recent security alert, Oracle Corporation advised potentially
affected customers to patch their software against vulnerabilities
that can result in effective denial-of-service attacks against web
servers. The security alert is identified as CVE-2011-3192.
According to the Oracle, the affected systems include the
- Oracle Fusion Middleware 11g Release 1, versions:
- Oracle Application Server 10g Release 3, version 10.1.3.5.0
- Oracle Application Server 10g Release 2, version 10.1.2.3.0
The latter two are only considered affected when Oracle HTTP
Server 10g based on Apache 2.0 has been installed from Application
Server Companion CD.
The notice further states that the Oracle Enterprise Manager
includes the referenced Oracle Fusion Middleware component that is
subject to vulnerability but only if one of the above listed
affected versions is in use. Clients with OEM installed are
urged to check their Oracle Fusion Middleware versions and patch
their installations accordingly.
The Threat is Real
The denial of service vulnerability is in the Apache HTTPD
applicable to Oracle HTTP Server products based on Apache versions
2.0 or 2.2. The nature of the vulnerability is simple yet
ominous. This particular vulnerability may be exploited by a
remote user without the need for a username and password.
Further, there is at least one attack tool out that exploits this
vulnerability. The existence of "Apache Killer" has been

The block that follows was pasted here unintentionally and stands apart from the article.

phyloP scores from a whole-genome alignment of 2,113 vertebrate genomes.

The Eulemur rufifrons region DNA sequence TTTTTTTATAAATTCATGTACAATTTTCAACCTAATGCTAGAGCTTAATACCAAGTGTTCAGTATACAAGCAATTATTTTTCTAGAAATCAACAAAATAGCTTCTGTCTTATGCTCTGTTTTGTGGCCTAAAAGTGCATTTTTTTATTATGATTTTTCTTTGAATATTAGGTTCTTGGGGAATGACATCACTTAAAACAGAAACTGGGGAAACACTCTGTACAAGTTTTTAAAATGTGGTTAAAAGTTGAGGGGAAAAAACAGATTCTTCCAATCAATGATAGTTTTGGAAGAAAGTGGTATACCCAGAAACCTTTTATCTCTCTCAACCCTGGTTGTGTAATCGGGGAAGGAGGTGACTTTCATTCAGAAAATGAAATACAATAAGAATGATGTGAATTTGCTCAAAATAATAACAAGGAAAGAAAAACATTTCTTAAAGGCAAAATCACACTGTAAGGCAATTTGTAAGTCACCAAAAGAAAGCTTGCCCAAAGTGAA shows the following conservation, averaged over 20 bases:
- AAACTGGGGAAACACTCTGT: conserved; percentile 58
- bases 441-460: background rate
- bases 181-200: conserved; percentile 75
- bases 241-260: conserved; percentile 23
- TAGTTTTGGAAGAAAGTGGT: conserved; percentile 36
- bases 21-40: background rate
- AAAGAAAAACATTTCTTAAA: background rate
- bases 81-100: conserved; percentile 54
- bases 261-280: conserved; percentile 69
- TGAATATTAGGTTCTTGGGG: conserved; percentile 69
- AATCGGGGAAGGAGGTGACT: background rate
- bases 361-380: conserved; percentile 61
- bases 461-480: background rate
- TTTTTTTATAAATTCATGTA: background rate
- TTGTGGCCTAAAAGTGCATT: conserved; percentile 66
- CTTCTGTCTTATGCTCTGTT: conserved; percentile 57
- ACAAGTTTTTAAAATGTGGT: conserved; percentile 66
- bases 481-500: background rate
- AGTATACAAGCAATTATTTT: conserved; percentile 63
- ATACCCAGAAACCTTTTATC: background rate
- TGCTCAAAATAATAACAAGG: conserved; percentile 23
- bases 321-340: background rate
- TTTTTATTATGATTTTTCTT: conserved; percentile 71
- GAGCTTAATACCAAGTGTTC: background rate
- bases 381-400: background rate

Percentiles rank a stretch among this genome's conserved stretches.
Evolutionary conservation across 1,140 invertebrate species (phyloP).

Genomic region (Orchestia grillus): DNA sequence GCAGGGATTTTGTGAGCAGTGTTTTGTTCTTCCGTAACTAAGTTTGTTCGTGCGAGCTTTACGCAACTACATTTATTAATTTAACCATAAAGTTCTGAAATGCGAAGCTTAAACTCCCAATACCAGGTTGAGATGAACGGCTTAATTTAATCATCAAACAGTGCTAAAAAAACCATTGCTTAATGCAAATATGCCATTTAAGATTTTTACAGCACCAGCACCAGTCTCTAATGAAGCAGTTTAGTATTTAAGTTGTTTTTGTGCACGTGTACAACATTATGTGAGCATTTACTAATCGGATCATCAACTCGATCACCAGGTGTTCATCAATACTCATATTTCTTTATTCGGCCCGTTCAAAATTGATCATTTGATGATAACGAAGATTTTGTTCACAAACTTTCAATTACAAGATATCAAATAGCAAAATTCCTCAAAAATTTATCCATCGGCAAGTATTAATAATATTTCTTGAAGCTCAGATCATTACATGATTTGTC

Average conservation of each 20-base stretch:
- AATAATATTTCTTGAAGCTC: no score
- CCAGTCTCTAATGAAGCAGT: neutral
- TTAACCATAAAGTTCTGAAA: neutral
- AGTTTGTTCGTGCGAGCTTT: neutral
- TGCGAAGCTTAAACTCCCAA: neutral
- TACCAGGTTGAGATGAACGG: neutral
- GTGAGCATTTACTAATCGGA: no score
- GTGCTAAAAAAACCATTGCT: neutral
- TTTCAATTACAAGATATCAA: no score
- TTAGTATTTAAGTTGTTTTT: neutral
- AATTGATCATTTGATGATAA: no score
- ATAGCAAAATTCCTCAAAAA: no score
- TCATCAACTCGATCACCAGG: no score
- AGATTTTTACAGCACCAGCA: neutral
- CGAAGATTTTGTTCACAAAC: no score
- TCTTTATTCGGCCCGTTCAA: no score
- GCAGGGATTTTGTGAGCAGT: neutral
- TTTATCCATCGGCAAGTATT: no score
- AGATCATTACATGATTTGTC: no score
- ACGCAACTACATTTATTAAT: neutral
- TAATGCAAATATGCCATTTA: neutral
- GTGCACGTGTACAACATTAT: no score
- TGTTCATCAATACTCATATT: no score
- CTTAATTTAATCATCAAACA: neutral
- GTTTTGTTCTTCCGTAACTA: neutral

suspected since at least August. The potential success of an
attack by this or similar means was sufficient to get Oracle moving
on a patch.
In addition, Apache Foundation has released Apache HTTP Server
2.2.20 and 2.2.21 to address the flaws in Apache. It is currently
unclear as to whether Oracle has implemented the fixes in Apache
HTTP Server 2.2.21 in its own product updates.
How it Works
This vulnerability allows a hacker to mount a denial-of-service
attack on the Oracle HTTP server. It appears that the
operating system is not affected; however, a modest number of
simultaneous web client requests for overlapping data can quickly
overload the server. This type of attack is fairly simple to
launch even without an aggressive tool like "Apache Killer".
Oracle Issues Out-of-Cycle Patch
The threat posed by this vulernability was sufficently
serious to move Oracle to release the patch on an out-of-cycle
schedule. The next scheduled Critical Patch Update is due on
October 18, 2015; however, affected and potentially affected Oracle
users are urged to deploy the patch as soon as possible.
Out-of-cycle patches from Oracle are not a common occurence, and the
sense of urgency inferred from this off-cycle release should filter
down to the customer base.
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